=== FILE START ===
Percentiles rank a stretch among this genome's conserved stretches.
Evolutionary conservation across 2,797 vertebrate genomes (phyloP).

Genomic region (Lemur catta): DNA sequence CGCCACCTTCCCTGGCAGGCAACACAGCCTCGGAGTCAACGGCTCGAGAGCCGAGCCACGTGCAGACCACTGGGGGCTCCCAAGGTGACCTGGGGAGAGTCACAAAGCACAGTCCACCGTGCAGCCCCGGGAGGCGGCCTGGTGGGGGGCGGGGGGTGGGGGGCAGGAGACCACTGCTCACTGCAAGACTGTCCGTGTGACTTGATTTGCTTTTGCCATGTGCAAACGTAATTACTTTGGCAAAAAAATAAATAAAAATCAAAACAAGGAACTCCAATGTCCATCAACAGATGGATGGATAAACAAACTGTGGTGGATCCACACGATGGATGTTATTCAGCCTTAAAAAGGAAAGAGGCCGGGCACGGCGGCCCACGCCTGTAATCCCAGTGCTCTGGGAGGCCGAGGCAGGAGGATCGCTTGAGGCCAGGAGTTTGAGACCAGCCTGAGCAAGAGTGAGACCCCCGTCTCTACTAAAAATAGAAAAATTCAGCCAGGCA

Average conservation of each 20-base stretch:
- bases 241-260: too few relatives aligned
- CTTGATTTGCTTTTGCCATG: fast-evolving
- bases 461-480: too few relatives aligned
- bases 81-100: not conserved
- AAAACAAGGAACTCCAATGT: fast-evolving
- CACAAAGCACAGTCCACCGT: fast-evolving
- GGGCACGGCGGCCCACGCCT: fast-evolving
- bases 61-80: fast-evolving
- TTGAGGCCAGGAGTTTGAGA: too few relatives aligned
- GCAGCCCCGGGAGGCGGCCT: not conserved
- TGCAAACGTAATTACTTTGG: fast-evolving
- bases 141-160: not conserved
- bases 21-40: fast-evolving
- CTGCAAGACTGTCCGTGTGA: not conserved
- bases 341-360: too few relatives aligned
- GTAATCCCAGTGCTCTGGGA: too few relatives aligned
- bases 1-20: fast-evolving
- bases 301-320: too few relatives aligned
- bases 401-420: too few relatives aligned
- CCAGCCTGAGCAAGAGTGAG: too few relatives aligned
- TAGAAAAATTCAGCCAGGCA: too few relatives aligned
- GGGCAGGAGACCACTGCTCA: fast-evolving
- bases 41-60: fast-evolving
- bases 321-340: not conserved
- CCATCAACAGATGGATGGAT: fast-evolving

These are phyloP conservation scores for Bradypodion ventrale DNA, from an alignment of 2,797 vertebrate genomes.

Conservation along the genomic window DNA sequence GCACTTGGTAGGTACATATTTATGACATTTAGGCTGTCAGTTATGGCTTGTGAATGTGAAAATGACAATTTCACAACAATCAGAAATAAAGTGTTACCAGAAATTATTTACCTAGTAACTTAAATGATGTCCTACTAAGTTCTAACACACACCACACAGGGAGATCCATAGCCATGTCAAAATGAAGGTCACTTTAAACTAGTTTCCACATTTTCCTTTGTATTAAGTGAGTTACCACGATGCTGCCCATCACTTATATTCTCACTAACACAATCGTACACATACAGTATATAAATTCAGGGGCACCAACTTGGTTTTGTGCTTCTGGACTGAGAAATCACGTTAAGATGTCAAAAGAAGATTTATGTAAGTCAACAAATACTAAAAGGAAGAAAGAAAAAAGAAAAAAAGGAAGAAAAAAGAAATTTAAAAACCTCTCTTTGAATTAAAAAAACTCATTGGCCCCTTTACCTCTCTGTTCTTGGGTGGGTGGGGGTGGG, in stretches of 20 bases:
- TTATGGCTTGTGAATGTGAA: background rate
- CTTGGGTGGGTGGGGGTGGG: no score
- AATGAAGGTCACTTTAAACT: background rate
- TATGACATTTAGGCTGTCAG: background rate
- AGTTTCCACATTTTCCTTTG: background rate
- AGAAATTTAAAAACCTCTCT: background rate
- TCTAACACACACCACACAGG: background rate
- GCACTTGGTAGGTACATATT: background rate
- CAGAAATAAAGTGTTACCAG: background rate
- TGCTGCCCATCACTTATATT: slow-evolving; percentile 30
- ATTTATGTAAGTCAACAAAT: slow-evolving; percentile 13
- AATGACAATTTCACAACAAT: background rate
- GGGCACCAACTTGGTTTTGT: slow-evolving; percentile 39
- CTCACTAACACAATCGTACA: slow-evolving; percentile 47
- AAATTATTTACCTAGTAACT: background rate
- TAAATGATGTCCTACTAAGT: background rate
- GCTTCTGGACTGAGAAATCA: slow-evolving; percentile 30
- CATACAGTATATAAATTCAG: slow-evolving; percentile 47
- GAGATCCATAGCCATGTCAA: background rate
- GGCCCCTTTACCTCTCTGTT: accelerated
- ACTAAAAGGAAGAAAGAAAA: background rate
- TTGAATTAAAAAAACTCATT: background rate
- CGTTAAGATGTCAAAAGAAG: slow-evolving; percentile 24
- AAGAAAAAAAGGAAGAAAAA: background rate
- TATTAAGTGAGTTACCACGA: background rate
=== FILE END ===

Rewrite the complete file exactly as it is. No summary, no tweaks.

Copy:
Percentiles rank a stretch among this genome's conserved stretches.
Evolutionary conservation across 2,797 vertebrate genomes (phyloP).

Genomic region (Lemur catta): DNA sequence CGCCACCTTCCCTGGCAGGCAACACAGCCTCGGAGTCAACGGCTCGAGAGCCGAGCCACGTGCAGACCACTGGGGGCTCCCAAGGTGACCTGGGGAGAGTCACAAAGCACAGTCCACCGTGCAGCCCCGGGAGGCGGCCTGGTGGGGGGCGGGGGGTGGGGGGCAGGAGACCACTGCTCACTGCAAGACTGTCCGTGTGACTTGATTTGCTTTTGCCATGTGCAAACGTAATTACTTTGGCAAAAAAATAAATAAAAATCAAAACAAGGAACTCCAATGTCCATCAACAGATGGATGGATAAACAAACTGTGGTGGATCCACACGATGGATGTTATTCAGCCTTAAAAAGGAAAGAGGCCGGGCACGGCGGCCCACGCCTGTAATCCCAGTGCTCTGGGAGGCCGAGGCAGGAGGATCGCTTGAGGCCAGGAGTTTGAGACCAGCCTGAGCAAGAGTGAGACCCCCGTCTCTACTAAAAATAGAAAAATTCAGCCAGGCA

Average conservation of each 20-base stretch:
- bases 241-260: too few relatives aligned
- CTTGATTTGCTTTTGCCATG: fast-evolving
- bases 461-480: too few relatives aligned
- bases 81-100: not conserved
- AAAACAAGGAACTCCAATGT: fast-evolving
- CACAAAGCACAGTCCACCGT: fast-evolving
- GGGCACGGCGGCCCACGCCT: fast-evolving
- bases 61-80: fast-evolving
- TTGAGGCCAGGAGTTTGAGA: too few relatives aligned
- GCAGCCCCGGGAGGCGGCCT: not conserved
- TGCAAACGTAATTACTTTGG: fast-evolving
- bases 141-160: not conserved
- bases 21-40: fast-evolving
- CTGCAAGACTGTCCGTGTGA: not conserved
- bases 341-360: too few relatives aligned
- GTAATCCCAGTGCTCTGGGA: too few relatives aligned
- bases 1-20: fast-evolving
- bases 301-320: too few relatives aligned
- bases 401-420: too few relatives aligned
- CCAGCCTGAGCAAGAGTGAG: too few relatives aligned
- TAGAAAAATTCAGCCAGGCA: too few relatives aligned
- GGGCAGGAGACCACTGCTCA: fast-evolving
- bases 41-60: fast-evolving
- bases 321-340: not conserved
- CCATCAACAGATGGATGGAT: fast-evolving

These are phyloP conservation scores for Bradypodion ventrale DNA, from an alignment of 2,797 vertebrate genomes.

Conservation along the genomic window DNA sequence GCACTTGGTAGGTACATATTTATGACATTTAGGCTGTCAGTTATGGCTTGTGAATGTGAAAATGACAATTTCACAACAATCAGAAATAAAGTGTTACCAGAAATTATTTACCTAGTAACTTAAATGATGTCCTACTAAGTTCTAACACACACCACACAGGGAGATCCATAGCCATGTCAAAATGAAGGTCACTTTAAACTAGTTTCCACATTTTCCTTTGTATTAAGTGAGTTACCACGATGCTGCCCATCACTTATATTCTCACTAACACAATCGTACACATACAGTATATAAATTCAGGGGCACCAACTTGGTTTTGTGCTTCTGGACTGAGAAATCACGTTAAGATGTCAAAAGAAGATTTATGTAAGTCAACAAATACTAAAAGGAAGAAAGAAAAAAGAAAAAAAGGAAGAAAAAAGAAATTTAAAAACCTCTCTTTGAATTAAAAAAACTCATTGGCCCCTTTACCTCTCTGTTCTTGGGTGGGTGGGGGTGGG, in stretches of 20 bases:
- TTATGGCTTGTGAATGTGAA: background rate
- CTTGGGTGGGTGGGGGTGGG: no score
- AATGAAGGTCACTTTAAACT: background rate
- TATGACATTTAGGCTGTCAG: background rate
- AGTTTCCACATTTTCCTTTG: background rate
- AGAAATTTAAAAACCTCTCT: background rate
- TCTAACACACACCACACAGG: background rate
- GCACTTGGTAGGTACATATT: background rate
- CAGAAATAAAGTGTTACCAG: background rate
- TGCTGCCCATCACTTATATT: slow-evolving; percentile 30
- ATTTATGTAAGTCAACAAAT: slow-evolving; percentile 13
- AATGACAATTTCACAACAAT: background rate
- GGGCACCAACTTGGTTTTGT: slow-evolving; percentile 39
- CTCACTAACACAATCGTACA: slow-evolving; percentile 47
- AAATTATTTACCTAGTAACT: background rate
- TAAATGATGTCCTACTAAGT: background rate
- GCTTCTGGACTGAGAAATCA: slow-evolving; percentile 30
- CATACAGTATATAAATTCAG: slow-evolving; percentile 47
- GAGATCCATAGCCATGTCAA: background rate
- GGCCCCTTTACCTCTCTGTT: accelerated
- ACTAAAAGGAAGAAAGAAAA: background rate
- TTGAATTAAAAAAACTCATT: background rate
- CGTTAAGATGTCAAAAGAAG: slow-evolving; percentile 24
- AAGAAAAAAAGGAAGAAAAA: background rate
- TATTAAGTGAGTTACCACGA: background rate